Nobel Prize-winning economist James Heckman argues that early childhood intervention can improve the economic and social mobility of children born into disadvantage. At a time when state and local budgets for early interventions are being cut, Heckman issues an urgent call for action and offers some practical steps for how to design and pay for new programs.
Full employment used to be an explicit goal of economic policy in most of the industrialized world. Some countries even achieved it. In Back to Full Employment, economist Robert Pollin argues that the United States—today faced with its highest level of unemployment since the Great Depressio—should put full employment back on the agenda.
As New York State Attorney General from 1998 to 2006, Eliot Spitzer successfully pursued corporate crime, including stock price inflation, securities fraud, and predatory lending practices. Drawing on those experiences, in this book Spitzer considers when and how the government should intervene in the workings of the market.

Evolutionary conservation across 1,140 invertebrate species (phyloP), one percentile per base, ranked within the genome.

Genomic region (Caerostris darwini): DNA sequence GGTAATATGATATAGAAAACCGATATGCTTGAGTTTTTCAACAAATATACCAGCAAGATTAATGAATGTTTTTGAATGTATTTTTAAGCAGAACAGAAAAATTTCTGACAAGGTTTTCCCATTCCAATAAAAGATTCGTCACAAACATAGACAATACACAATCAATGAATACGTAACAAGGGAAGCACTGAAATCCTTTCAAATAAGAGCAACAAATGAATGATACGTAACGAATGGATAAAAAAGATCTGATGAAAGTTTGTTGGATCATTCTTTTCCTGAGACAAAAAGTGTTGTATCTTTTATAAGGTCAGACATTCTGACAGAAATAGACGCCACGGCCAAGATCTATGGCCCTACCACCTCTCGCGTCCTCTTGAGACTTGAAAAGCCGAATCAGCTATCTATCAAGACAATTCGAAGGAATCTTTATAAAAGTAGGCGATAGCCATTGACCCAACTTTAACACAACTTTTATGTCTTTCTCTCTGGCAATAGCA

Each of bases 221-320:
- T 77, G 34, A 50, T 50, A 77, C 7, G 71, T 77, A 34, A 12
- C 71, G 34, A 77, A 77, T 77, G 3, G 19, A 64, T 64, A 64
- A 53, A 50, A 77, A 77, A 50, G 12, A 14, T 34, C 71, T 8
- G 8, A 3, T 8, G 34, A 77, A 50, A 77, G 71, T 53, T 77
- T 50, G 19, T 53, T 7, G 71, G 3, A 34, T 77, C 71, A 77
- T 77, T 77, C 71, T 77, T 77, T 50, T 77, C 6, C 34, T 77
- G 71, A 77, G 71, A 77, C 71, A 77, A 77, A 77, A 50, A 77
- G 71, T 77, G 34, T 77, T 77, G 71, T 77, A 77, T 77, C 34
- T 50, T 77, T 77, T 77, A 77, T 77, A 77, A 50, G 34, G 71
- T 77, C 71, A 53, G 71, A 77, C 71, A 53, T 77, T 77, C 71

There is nothing wrong with economics, Dean Baker contends, but economists routinely ignore their own principles when it comes to economic policy. What would policy look like if we took basic principles of mainstream economics seriously and applied them consistently?